destiny," of course). The settlers were English, Welsh, Scots,
Scots-Irish, and German, not including the huge number of Africans who
were not settlers. Another group of Europeans who arrived in the
colonies also were not settlers or immigrants: the poor, indentured,
convicted, criminalized, kidnapped from the working class (vagabonds and
unemployed artificers), as Peter Linebaugh puts it, many of who opted
to join indigenous communities.
Only beginning in the 1840s, with the influx of millions of
Irish Catholics pushed out of Ireland by British policies, did what
might be called "immigration" begin. The Irish were discriminated
against cheap labor, not settlers. They were followed by the influx of
other workers from Scandinavia, Eastern and Southern Europe, always more
Irish, plus Chinese and Japanese, although Asian immigration was soon
barred. Immigration laws were not even enacted until 1875 when the US
Supreme Court declared the regulation of immigration a federal
responsibility. The Immigration Service was established in 1891.
Buried beneath the tons of propaganda -- from the landing of
the English "pilgrims" (fanatic Protestant Christian evangelicals) to
James Fennimore Cooper's phenomenally popular "Last of the Mohicans"
claiming "natural rights" to not only the indigenous peoples territories
but also to the territories claimed by other European powers -- is the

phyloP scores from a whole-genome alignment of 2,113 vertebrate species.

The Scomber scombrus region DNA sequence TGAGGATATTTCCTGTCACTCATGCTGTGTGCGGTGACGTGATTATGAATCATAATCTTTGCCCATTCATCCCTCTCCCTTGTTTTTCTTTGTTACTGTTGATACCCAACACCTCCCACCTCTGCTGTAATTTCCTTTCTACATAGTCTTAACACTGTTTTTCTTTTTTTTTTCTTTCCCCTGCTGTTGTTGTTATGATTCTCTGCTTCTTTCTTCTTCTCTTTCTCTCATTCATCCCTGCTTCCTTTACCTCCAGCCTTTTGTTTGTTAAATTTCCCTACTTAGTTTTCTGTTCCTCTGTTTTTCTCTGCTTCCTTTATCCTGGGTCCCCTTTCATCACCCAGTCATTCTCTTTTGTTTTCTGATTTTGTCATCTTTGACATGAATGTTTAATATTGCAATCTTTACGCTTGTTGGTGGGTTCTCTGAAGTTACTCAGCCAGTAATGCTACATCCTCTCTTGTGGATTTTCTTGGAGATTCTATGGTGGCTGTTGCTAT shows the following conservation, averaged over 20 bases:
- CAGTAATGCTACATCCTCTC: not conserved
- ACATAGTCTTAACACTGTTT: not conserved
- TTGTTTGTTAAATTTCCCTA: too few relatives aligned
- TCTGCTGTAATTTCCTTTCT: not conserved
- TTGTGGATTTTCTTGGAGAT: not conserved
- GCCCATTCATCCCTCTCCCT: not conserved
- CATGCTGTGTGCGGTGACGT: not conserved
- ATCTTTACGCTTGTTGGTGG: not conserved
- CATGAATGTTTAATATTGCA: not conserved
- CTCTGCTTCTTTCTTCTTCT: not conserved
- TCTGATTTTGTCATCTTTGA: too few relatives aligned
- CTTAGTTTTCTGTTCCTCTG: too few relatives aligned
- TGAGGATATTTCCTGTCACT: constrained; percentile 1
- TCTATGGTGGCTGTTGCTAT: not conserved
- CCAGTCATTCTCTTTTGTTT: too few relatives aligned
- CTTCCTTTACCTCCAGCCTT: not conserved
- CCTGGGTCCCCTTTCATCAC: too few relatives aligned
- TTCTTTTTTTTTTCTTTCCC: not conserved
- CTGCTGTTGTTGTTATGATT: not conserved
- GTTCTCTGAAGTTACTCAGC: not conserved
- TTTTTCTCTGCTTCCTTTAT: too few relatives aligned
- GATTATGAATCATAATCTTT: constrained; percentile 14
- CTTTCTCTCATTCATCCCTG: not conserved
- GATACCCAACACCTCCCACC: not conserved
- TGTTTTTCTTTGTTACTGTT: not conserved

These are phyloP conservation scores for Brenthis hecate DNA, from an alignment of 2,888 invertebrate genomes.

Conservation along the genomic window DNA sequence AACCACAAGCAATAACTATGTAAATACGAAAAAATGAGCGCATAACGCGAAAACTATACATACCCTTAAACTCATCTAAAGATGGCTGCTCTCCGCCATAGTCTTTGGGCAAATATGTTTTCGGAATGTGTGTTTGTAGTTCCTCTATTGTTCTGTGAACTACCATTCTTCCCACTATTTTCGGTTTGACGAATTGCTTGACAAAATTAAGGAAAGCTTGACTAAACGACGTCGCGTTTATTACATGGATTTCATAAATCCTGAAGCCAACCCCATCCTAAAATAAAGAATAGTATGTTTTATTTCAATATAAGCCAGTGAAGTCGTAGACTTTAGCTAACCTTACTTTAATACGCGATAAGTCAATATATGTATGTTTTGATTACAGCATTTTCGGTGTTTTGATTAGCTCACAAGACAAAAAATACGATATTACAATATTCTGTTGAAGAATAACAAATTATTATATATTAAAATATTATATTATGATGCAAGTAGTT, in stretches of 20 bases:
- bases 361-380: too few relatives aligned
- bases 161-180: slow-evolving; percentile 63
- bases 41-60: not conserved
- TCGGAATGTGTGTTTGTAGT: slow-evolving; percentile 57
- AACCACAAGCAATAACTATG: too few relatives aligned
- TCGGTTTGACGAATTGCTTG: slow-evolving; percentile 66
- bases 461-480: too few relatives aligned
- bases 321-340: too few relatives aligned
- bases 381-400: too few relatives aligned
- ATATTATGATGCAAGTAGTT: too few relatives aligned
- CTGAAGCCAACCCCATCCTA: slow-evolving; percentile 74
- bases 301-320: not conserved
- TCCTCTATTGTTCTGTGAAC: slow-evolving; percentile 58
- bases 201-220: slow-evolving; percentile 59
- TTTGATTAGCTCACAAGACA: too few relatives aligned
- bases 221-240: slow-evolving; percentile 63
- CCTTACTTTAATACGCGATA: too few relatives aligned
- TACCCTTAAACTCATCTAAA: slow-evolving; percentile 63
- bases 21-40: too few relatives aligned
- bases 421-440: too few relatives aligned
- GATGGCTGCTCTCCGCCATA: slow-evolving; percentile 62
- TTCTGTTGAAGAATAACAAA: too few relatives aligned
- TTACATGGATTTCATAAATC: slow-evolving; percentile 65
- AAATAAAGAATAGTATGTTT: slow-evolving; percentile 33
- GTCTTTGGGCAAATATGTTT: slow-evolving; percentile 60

fact that the founding of the United States was a division of the Anglo
empire, with the US becoming a parallel empire to Great Britain. From
day one, as was specified in the Northwest Ordinance that preceded the
US Constitution, the new republic for empire (as Jefferson called the
US) envisioned the future shape of what is now the lower 48 states of
the US. They drew up rough maps, specifying the first territory to
conquer as the "Northwest Territory," ergo the title of the ordinance.
That territory was the Ohio Valley and the Great Lakes region, which was
filled with indigenous farming communities.
Once the conquest of the "Northwest Territory" was
accomplished through a combination of genocidal military campaigns and
bringing in European settlers from the east, and the indigenous peoples
moved south and north for protection into other indigenous territories,
the republic for empire annexed Spanish Florida where runaway enslaved
Africans and remnants of the indigenous communities that had escaped the